Intuitive Eating Series, Nutritional Tidbits

Intuitive Eating Blog Series – Part 1: Health at Every Size and ditching diet culture

So, last week over on Instagram I posted about “gentle nutrition,” a term coined in the book Intuitive Eating by Evelyn Tribole and Elyse Resch (highly recommend that you stop reading this post, grab a copy here, and dive in!). Here’s what I said:

I got A LOT of great responses and tons of questions about this concept! But like the post says, before diving into gentle nutrition, you need to start with a total mindset change regarding healthful eating. For nutritious eating to come from a place of true self-care, it cannot in any way involve dieting or weight loss. I decided that before posting about gentle nutrition, I needed to create some solid content beyond my personal journey that explains my views on weight and health. So…. welcome to the Intuitive Eating Blog Series! Grab a cup of your favorite hot beverage and let’s start off with the basics.

Intuitive Eating Blog Series 1

Health at Every Size

Recently, Kirstin Kadé, a nutrition graduate student in the UK, wrote a wonderfully informative article about Health at Every Size (HAES) for a women’s health website called Glow Gathering. I recommend you read through it! She asked me to contribute a blurb on my thoughts for this article, which I was more than happy to do. I’ve reworked and expanded on those thoughts here.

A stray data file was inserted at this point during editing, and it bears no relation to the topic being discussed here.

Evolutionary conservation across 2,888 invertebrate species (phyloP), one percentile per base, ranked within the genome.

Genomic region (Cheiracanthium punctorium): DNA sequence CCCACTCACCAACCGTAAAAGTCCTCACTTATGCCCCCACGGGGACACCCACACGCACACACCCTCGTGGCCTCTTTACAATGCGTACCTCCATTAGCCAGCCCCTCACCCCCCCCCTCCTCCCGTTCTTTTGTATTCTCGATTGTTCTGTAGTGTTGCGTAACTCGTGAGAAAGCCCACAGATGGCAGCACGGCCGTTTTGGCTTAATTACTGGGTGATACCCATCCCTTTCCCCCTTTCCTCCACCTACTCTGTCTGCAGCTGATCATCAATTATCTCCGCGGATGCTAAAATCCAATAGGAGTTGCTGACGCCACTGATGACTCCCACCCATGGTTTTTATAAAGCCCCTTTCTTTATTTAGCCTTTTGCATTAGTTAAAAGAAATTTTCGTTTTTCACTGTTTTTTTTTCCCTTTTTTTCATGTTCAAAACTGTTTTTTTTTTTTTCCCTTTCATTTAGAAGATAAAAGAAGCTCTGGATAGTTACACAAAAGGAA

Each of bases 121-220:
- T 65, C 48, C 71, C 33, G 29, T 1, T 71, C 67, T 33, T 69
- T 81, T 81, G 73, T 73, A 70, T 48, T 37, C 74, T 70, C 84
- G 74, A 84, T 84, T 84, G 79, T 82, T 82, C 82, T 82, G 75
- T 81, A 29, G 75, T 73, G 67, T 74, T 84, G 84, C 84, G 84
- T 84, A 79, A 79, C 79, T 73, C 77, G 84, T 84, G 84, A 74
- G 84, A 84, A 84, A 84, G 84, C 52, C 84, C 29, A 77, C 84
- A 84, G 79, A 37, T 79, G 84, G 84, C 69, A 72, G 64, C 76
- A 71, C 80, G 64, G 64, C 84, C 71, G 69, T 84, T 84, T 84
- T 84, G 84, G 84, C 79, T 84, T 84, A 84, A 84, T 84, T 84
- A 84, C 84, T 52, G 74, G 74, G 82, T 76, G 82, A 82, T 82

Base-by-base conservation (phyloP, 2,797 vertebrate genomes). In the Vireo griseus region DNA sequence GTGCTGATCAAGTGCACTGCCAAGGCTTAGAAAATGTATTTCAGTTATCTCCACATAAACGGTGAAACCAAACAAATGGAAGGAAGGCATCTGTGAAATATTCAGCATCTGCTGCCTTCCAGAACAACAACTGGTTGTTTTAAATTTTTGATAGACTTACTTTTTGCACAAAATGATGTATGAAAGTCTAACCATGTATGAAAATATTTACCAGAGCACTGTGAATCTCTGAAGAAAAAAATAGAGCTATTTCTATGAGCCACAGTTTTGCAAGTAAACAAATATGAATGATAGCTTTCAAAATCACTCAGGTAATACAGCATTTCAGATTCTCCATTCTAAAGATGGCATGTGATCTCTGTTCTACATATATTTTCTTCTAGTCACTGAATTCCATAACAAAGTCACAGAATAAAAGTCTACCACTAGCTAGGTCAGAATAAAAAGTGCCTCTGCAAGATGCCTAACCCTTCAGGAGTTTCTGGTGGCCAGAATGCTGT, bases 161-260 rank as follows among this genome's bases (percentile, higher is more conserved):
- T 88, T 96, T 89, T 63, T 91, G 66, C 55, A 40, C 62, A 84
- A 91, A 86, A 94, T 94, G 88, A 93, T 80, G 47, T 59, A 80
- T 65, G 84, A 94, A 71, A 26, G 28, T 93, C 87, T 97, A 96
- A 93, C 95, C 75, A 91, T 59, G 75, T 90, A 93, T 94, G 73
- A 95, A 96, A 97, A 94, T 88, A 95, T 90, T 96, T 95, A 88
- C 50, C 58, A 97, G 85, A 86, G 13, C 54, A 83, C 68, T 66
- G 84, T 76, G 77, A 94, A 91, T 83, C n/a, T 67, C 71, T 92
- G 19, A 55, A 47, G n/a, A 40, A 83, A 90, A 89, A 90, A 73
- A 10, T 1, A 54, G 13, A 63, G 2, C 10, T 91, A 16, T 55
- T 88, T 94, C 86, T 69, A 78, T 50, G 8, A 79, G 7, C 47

Health at Every Size is a movement that looks beyond weight as a measure of health. It is radically against diet culture, seeking to promote healthy behaviors and quality medical care for every person in every body. HAES recognizes that the current healthcare system (especially in the US) is fatphobic and weight loss oriented, and that people in larger bodies face weight stigma every day.

But what is diet culture? And weight stigma?

Diet culture is the belief system that the key to health and happiness is thinness. It preaches that restriction is the ultimate form of righteousness, and that deprivation will somehow lead to joy. It praises disordered eating, fuels food fear, and breeds eating disorders. As Christy Harrison, MPH, RD says, diet culture is a life thief.

Weight stigma, just like racism or sexism or any other bias, is a form of oppression that tells people in larger bodies that they are morally wrong and socially unworthy. Many (and I would say most) people have internalized weight stigma and have therefore developed a fear of becoming/hatred of being fat. In a society that discriminates against fatness, this is pretty understandable. Internalized weight stigma usually manifests as body dissatisfaction.

Ok… but what about obesity?

Weight and risk for chronic disease are correlated, but there has never been any study that proves a causal link between obesity and disease risk, much less mortality. Drastic changes in weight over a short period of time can be a symptom that something is going on (like a thyroid issue, eating disorder, or other disease), but weight itself is a symptom, not a disease. We also know that there are many other risk factors for chronic disease like poverty and chronic stress,1 lack of access to health care,2 genetics, and childhood trauma.3 Even among people classified as “overweight” or “obese” that do have a chronic disease like diabetes, their weight seems to actually be a protective factor against mortality.4